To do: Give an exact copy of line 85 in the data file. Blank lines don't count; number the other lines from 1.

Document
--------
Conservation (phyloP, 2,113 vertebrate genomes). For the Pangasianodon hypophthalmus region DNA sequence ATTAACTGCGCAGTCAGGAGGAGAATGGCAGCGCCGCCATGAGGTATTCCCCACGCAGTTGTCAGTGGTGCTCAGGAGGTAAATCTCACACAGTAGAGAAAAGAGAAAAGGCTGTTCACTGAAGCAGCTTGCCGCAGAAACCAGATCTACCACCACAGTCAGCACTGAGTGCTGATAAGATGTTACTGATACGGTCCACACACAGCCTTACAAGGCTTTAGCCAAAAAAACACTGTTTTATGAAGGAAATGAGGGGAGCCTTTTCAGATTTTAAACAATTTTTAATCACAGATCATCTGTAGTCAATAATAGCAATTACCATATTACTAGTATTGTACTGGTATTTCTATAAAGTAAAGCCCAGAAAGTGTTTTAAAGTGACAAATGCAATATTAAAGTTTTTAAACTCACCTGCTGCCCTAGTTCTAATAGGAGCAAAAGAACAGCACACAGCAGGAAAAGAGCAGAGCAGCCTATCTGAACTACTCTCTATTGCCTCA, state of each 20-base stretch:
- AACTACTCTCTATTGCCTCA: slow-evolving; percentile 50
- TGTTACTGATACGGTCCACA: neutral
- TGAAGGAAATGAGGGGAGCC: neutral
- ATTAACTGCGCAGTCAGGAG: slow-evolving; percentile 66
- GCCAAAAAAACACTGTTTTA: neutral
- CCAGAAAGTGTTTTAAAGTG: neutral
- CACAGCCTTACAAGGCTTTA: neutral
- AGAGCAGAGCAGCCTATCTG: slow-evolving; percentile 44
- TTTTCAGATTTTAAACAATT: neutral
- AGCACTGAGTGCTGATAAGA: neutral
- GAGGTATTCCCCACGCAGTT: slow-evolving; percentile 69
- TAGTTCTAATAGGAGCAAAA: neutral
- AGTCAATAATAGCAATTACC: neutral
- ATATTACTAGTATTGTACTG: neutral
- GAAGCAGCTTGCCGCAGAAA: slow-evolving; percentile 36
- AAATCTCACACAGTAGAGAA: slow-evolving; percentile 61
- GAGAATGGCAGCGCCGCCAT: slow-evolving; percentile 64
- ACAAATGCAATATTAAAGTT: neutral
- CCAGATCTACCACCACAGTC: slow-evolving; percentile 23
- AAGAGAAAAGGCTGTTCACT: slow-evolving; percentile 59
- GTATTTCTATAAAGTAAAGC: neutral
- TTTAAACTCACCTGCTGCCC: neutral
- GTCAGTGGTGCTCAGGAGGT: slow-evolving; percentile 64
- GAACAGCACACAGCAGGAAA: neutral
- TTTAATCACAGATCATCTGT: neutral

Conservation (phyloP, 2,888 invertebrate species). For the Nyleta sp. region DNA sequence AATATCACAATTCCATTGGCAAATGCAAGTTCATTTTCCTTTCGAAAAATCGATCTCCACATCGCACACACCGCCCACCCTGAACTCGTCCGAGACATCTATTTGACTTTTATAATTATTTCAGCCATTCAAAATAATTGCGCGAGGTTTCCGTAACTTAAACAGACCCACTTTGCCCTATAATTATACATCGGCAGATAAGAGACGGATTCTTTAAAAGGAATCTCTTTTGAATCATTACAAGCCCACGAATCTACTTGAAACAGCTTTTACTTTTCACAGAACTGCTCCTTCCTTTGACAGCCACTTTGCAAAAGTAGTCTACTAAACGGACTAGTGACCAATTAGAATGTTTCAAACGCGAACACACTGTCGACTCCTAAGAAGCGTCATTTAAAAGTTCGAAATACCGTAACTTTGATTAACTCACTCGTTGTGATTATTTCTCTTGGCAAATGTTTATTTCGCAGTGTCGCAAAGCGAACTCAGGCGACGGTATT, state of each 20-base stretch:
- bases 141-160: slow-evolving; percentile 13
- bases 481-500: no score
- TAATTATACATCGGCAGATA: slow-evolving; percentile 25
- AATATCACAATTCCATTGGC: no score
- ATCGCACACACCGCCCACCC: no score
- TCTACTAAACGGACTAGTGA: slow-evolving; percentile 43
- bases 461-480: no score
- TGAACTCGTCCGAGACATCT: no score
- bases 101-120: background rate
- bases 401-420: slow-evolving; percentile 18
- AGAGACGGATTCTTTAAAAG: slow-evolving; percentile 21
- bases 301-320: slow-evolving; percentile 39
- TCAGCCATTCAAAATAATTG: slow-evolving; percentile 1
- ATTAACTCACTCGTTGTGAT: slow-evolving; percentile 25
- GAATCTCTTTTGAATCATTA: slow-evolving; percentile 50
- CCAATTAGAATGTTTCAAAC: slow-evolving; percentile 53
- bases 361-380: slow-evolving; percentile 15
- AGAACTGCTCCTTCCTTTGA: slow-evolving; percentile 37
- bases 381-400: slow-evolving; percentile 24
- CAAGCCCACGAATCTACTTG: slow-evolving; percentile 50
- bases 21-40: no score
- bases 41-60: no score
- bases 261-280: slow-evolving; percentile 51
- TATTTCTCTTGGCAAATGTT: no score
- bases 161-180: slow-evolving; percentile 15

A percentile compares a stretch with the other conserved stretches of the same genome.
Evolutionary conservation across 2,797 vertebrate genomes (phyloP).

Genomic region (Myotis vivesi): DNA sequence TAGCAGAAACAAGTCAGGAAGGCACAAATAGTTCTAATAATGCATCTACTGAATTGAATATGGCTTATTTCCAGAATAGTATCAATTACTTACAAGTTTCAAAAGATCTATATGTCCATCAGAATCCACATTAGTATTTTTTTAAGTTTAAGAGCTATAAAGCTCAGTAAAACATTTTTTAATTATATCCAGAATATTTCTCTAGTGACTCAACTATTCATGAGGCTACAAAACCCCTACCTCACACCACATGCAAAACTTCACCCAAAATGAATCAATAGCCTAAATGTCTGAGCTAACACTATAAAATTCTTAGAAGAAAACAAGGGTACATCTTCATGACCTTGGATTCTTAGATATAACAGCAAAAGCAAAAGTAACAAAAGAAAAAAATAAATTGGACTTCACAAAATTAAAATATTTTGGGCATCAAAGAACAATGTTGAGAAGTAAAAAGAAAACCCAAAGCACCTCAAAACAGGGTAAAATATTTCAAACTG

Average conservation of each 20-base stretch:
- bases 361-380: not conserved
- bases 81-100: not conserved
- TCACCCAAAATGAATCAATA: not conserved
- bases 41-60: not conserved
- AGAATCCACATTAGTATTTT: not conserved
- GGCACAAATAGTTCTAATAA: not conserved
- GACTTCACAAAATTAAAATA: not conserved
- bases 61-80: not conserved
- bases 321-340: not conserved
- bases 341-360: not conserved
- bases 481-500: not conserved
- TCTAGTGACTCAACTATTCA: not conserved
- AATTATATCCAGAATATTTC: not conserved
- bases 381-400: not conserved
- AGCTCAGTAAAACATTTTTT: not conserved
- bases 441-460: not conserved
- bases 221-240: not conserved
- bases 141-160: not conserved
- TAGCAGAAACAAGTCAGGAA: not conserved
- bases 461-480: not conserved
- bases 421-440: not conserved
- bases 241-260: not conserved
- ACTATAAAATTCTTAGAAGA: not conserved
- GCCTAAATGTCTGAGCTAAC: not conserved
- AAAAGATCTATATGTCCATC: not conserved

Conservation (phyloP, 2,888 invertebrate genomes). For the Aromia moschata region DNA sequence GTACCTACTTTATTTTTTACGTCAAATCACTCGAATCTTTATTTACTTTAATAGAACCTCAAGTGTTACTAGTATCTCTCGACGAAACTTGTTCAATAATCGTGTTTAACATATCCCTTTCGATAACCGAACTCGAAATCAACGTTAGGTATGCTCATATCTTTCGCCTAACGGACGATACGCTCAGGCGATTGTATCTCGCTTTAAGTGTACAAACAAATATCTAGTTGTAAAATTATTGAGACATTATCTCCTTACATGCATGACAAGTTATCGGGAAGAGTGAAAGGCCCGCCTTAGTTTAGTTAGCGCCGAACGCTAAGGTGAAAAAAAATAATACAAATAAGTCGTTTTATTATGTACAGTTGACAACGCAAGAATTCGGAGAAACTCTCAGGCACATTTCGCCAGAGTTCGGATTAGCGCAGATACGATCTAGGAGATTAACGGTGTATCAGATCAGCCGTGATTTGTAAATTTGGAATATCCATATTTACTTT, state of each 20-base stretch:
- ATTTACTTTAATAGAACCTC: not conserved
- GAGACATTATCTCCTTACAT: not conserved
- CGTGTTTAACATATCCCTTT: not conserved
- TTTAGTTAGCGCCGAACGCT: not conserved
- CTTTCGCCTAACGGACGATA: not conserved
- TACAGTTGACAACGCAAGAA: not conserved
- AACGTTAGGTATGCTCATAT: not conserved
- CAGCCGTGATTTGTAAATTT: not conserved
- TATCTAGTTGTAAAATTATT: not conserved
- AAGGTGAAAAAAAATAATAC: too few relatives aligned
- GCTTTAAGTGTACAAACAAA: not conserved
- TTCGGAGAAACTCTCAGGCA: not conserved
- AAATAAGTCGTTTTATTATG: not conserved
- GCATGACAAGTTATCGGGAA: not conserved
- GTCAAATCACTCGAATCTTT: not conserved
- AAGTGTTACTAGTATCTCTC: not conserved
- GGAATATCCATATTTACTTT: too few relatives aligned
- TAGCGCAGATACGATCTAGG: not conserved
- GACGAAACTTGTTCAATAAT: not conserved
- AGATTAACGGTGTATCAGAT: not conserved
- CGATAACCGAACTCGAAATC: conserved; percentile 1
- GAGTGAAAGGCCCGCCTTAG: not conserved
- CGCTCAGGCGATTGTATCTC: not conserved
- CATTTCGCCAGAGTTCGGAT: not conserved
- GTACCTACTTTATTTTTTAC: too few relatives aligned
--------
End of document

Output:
- CGTGTTTAACATATCCCTTT: not conserved